If North Korea’s new leader is looking for advice on how to carry on his family’s dynasty, he could turn to Rahul Gandhi, who is on a quest to become the fourth generation of his family to rule India. Or to Joseph Kabila, who is celebrating his questionable re-election to the Congolese presidency he inherited from his father. Or to former Indonesian President Megawati Sukarnoputri, daughter of the country’s first president.
North Korea’s preparations to transfer power to a third generation of the Kim family, following the recent death of Kim Jong Il, is by no means an anomaly: In both democracies and dictatorships, political dynasties abound across the world.
While former President George W. Bush ─ the son of a president and the grandson of a senator - was never dubbed “the Great Successor,” and Pakistan’s Benazir Bhutto ─ who followed in her assassinated father’s footsteps - was never said to have been “born of heaven,” just like Kim Jong Un they ended up in the family business of running a country.
While some dictators pass on power to their children as a veritable inheritance, dynasties exert a powerful pull in democracies as well. The identity of a party might be deeply linked to a family. A familiar name might give a political scion an edge on the ballot, further strengthened by the family’s established political and fundraising machines. Sometimes the heir is a puppet, a brand name needed to rally the public, while backroom power brokers pull the levers. Or a nation in mourning over the death of its leader might turn to the grieving child for comfort and continuity.
Stephen Hess, a Brookings Institution scholar and author of “America’s Political Dynasties,” sees nothing unusual about politics becoming a family business.
“Aren’t bakers more likely to be bakers if their fathers were bakers?” he said in an email.
The most successful dynasty in the world is probably India’s Nehru-Gandhi family, which held the prime minister’s post for 37 of the country’s 64 years of independence and is working on bringing another generation to power.
In the huge, multiethnic tapestry of India, the Gandhis are seen as among the few with a nationwide appeal that cuts across language, region and caste, said historian Ramachandra Guha.
Less than two years after the death of India’s first Prime Minister Jawarhalal Nehru, leaders of his Congress party turned to his daughter, Indira Gandhi, to head the country, incorrectly judging her as a weak and pliant puppet.
After her assassination in 1984, the mourning nation looked to her son Rajiv to take her place. After his 1991 assassination, his widow Sonia eventually became the most powerful politician in the ruling party even as she groomed her son, Rahul, to eventually take over.
But Guha believes dynastic politics are waning in the country, with voters more focused on development and other issues.
“Rahul Gandhi has by no means shown anything like the popular appeal that his father or grandmother or great grandfather had,” he said.
Then there’s the Philippines, where President Benigno Aquino, son of former President Corazon Aquino, took over last year from Gloria Macapagal-Arroyo, daughter of former President Diosdado Macapagal.
Unlike in many countries, where voters might feel a loyalty to a political party, in the Philippines, they identify with a family that has traditionally looked out for their welfare, said political analyst Ramon Casiple. The dynastic system is so entrenched it survived and thrived during centuries of Spanish and American rule and even the transition to democracy, he said.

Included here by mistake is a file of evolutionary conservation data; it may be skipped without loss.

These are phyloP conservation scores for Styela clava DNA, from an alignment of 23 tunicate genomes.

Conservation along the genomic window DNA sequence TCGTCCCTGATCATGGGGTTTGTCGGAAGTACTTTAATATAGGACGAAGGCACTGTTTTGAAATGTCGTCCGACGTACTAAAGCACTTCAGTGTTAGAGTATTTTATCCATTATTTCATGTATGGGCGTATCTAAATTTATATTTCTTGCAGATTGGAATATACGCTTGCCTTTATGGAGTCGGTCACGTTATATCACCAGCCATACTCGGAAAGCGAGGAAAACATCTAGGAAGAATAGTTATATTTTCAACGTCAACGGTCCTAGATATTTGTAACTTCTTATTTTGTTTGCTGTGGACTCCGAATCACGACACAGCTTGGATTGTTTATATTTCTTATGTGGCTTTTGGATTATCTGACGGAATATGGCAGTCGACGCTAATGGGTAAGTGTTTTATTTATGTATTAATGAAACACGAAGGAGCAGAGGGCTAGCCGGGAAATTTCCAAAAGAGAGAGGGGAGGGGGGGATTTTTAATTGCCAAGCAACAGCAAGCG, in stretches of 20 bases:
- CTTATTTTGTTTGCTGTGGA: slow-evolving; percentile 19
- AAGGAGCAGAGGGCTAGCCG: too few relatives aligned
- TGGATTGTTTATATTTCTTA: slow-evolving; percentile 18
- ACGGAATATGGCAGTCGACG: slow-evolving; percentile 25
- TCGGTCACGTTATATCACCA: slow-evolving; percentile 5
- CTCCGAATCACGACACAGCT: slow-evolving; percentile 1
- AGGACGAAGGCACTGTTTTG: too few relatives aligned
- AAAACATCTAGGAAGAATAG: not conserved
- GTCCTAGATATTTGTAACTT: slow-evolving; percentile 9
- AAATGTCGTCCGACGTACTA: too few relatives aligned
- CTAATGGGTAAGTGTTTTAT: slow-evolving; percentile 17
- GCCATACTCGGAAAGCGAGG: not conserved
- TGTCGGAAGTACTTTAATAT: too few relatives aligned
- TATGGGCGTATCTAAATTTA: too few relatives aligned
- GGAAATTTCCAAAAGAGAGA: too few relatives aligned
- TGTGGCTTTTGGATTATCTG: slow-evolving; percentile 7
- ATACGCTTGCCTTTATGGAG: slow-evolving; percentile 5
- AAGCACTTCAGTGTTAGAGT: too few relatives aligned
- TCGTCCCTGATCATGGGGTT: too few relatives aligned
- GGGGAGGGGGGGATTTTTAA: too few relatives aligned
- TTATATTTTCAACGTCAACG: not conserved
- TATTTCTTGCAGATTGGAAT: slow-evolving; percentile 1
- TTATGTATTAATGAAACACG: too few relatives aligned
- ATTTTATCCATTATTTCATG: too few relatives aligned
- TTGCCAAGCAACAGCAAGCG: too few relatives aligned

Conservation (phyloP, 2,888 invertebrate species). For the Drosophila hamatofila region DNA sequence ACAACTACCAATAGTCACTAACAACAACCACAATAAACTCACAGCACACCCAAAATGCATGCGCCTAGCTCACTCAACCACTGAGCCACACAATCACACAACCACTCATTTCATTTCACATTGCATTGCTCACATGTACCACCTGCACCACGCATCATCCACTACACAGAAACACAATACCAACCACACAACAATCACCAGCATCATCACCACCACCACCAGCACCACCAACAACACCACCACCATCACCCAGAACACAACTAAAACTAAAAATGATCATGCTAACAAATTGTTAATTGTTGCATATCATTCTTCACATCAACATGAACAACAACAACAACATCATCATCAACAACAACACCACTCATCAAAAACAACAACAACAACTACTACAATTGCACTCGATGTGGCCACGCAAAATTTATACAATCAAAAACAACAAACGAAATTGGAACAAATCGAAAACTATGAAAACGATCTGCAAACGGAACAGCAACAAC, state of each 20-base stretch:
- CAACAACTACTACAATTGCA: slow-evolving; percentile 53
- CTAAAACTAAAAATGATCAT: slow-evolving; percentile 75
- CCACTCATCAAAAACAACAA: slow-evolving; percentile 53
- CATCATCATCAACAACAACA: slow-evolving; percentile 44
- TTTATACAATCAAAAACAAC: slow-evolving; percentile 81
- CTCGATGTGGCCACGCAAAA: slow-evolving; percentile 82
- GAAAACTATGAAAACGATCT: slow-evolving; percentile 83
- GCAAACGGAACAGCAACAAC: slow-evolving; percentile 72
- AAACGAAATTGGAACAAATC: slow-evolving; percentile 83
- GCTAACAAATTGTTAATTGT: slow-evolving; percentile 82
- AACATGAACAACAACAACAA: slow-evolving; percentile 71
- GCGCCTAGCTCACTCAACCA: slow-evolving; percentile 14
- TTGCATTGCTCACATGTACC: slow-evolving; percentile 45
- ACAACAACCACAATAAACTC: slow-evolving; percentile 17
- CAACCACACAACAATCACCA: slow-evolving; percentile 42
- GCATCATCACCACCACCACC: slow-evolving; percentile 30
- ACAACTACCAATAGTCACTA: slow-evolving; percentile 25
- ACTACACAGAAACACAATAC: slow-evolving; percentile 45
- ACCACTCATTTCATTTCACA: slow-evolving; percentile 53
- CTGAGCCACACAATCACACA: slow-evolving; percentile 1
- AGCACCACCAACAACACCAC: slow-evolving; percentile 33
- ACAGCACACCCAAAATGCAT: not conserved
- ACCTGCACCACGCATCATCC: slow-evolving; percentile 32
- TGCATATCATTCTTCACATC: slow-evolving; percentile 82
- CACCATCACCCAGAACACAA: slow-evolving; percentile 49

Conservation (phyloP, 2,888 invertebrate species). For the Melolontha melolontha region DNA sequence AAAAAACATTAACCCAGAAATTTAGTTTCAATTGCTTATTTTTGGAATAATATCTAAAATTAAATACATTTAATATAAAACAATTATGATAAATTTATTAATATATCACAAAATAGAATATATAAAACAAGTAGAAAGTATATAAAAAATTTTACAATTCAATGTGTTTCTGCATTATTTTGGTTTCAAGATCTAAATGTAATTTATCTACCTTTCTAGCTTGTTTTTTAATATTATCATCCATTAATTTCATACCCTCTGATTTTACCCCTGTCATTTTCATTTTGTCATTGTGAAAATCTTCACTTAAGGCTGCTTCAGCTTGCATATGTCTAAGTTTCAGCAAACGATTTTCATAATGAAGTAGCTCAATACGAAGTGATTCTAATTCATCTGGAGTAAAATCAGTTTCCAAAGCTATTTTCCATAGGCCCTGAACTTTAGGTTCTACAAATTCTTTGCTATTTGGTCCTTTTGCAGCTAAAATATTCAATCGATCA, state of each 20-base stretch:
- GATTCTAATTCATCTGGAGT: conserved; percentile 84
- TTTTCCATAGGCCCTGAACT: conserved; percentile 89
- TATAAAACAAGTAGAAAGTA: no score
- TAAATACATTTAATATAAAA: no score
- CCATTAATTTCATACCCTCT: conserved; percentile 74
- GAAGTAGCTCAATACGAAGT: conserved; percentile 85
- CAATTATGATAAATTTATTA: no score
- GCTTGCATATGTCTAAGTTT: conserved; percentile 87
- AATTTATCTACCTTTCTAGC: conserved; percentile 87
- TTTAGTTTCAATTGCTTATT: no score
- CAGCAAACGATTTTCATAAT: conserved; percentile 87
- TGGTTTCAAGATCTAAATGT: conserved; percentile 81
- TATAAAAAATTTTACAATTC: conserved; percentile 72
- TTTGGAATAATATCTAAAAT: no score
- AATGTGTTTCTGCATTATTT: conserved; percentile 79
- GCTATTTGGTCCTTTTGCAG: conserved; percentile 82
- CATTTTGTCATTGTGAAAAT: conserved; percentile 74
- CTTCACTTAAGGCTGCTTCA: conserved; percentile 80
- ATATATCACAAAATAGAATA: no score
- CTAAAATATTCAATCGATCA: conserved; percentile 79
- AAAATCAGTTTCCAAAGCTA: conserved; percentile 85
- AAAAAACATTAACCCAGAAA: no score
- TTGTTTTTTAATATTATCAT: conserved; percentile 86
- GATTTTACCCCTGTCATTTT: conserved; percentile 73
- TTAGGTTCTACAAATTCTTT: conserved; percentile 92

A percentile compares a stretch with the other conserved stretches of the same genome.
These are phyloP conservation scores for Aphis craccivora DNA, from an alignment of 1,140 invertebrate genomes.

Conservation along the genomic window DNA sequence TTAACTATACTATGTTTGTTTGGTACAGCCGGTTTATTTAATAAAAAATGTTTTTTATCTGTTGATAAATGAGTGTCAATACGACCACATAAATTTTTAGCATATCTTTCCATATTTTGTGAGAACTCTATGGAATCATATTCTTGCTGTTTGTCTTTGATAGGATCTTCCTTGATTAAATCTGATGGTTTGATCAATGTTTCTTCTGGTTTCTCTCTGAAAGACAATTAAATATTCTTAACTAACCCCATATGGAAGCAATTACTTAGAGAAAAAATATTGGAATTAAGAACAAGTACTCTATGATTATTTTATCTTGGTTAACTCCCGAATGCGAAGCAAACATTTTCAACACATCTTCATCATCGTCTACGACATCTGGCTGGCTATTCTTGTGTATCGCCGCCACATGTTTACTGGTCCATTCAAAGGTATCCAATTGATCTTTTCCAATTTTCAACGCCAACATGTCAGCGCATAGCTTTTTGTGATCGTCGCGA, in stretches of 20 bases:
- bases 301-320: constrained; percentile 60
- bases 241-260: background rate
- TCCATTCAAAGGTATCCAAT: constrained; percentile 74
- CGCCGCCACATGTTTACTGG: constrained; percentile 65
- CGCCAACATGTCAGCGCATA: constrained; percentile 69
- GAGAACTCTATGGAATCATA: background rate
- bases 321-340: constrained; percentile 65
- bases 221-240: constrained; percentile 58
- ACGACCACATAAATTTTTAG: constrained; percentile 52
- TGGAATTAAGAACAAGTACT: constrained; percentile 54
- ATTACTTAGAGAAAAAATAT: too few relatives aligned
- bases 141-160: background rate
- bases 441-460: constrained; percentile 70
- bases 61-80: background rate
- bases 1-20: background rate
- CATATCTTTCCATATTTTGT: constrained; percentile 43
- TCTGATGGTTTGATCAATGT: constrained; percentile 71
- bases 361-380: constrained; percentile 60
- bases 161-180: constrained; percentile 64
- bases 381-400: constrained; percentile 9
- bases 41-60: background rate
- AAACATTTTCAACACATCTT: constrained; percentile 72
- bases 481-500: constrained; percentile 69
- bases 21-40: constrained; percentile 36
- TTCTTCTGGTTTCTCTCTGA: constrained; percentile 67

When party leaders die in the Philippines, their children nearly always replace them. If the party chooses someone else, the spurned heir often forms a new party, leaving the old one to wither, Casiple said.
“The party is not that strong. It doesn’t have an independent life. They depend on the good will of the family on top of it,” he said.
The passing of power is a delicate maneuver in authoritarian regimes. While Fidel Castro managed the transition to his brother, Raul, in Cuba, dynastic politics were strongly rejected in the Arab world this year.
Hosni Mubarak’s efforts to pass on the Egyptian presidency to his son Gamal were among the main causes behind the wave of street protests that toppled his 29-year authoritarian regime. Before he was overthrown and killed, longtime Libyan dictator Moammar Gadhafi appeared to be grooming his son Seif al-Islam Gadhafi to take over.
And Syrian President Bashar Assad, who inherited his office upon his father’s death in 2000, has been fighting off a rebellion with a crackdown that has killed more than 5,000 people this year, according to U.N. figures.
Perhaps Pakistan might be Kim Jong Un’s best bet for finding out how to cope with the surreal experience of being thrust, with little political background, into a leadership role in a mourning nation.
Just three days after the 2007 assassination of former Prime Minister Benazir Bhutto - herself the daughter of slain Prime Minister Zulfikar Ali Bhutto - her 19-year-old son Bilawal Zardari was declared the new chairman of her party.
Looking deeply uncomfortable in front of more than a dozen microphones on national television, he answered a single question, saying he would continue his studies at Oxford and talking of political leadership as something that can be willed from generation to generation. “When I return, I promise to lead the party as my mother wanted me to,” he said.
Within days, Bilawal Zardari began calling himself Bilawal Bhutto Zardari, and over the past four years has become increasingly known simply as Bilawal Bhutto.
But when his party won elections in 2008, there was no talk of handing authority over a nuclear nation rife with political intrigue and wracked by tensions with a powerful neighbor to someone whose only qualification was his bloodline.
Instead, his father was named president.